notFound()function is called in an App Router app.
Again, the default 404 page is not the best:
To customize it, if you are a Pages Router user, create a
404.js page under
If you are an App Router user, define a
not-found.js file under
6. Reduce the Size of the Build Bundle
Producing a minimized bundle is great, as clients will take less time and network bandwidth to download and render the Next.js production app.
The goal is to try to reduce those bundles to the bare while preserving functionality. For this purpose, you can use dynamic imports via
To analyze the bundle produced by Next.js and get guidance on how to reduce its size, you can use the following tools:
- Webpack Bundle Analyzer: To visually explore the size of webpack output files in an interactive treemap.
- Package Phobia: To analyze the cost of adding a new dependency to your project.
- Bundle Phobia: To analyze how much a dependency will increase the bundle size.
- bundlejs: To quickly bundle and minify your project in your browser.
- Import Cost: To display the size of any imported package inside Visual Studio Code.
7. Optimize Page SEO Performance With Lighthouse
The ultimate goal of most Next.js sites is to produce excellent SEO results. Google has changed its approach to SEO performance evaluation a great deal over time, and it now focuses primarily on Core Web Vitals:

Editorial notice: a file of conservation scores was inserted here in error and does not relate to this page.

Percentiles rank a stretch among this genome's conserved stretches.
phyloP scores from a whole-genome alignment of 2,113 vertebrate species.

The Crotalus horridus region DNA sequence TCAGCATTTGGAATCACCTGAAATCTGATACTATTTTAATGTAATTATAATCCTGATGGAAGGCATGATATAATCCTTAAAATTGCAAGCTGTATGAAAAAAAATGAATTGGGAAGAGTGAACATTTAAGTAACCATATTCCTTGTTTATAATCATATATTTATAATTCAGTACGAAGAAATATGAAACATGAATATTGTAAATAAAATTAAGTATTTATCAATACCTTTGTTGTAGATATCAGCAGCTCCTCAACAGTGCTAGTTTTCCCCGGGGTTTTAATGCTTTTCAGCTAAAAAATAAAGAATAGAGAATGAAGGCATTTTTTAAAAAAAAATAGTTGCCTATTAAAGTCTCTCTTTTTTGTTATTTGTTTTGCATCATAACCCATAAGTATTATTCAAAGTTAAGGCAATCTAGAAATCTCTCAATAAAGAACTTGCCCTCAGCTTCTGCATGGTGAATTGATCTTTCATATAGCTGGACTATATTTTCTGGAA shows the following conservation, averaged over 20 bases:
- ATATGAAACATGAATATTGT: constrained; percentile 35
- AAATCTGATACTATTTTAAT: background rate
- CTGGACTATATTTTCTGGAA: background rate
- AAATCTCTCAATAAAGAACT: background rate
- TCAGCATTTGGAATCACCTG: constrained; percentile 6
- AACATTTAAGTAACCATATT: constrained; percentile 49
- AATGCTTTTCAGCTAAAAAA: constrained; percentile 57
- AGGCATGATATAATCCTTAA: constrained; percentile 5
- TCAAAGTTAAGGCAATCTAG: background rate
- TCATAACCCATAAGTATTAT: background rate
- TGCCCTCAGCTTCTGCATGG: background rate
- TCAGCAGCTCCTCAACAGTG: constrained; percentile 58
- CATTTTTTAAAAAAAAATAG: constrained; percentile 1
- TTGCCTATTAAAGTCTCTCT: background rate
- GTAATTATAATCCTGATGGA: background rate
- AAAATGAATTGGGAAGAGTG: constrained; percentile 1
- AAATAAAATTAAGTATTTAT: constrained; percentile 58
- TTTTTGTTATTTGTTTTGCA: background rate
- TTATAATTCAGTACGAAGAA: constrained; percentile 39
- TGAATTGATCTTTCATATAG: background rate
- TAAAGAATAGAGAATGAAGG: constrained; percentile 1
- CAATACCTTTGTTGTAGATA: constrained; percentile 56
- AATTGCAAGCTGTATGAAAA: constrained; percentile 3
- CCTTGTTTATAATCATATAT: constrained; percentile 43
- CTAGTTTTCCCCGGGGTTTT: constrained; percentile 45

- Largest Contentful Paint (LCP): Measures the time it takes for the main content of a page to become visible to users.
- First Input Delay (FID): Evaluates the time delay between a user’s first interaction and the browser’s response.
- Cumulative Layout Shift (CLS): Gauges the visual stability of a page by measuring the number of unexpected layout shifts that may annoy users.
Recommended article: React Libraries for Boosting UI Design
These represent user experience metrics that Google uses to assess and quantify the overall performance of web pages and define their ranking in search results.
The best tool for optimizing these indicators is Google Lighthouse, an open-source tool built into Chrome that can be run on any web page to check its SEO performance.
To optimize Next.js for production, you should build the project, start it, open it in Incognito mode in the browser, and launch Lighthouse on each page. This will provide guidance and best practices for improving site performance, accessibility, and SEO.
In this article, you looked at what to do to make a Next.js application production-ready. As you learned here, this involves enabling caching, using the advanced built-in optimization features, and setting up a performance logging and monitoring system.
Through several examples and insights, you had the opportunity to see how to build a reliable Next.js production site. Deploying a top-notch site has never been easier!
Thanks for reading! We hope you found this article helpful!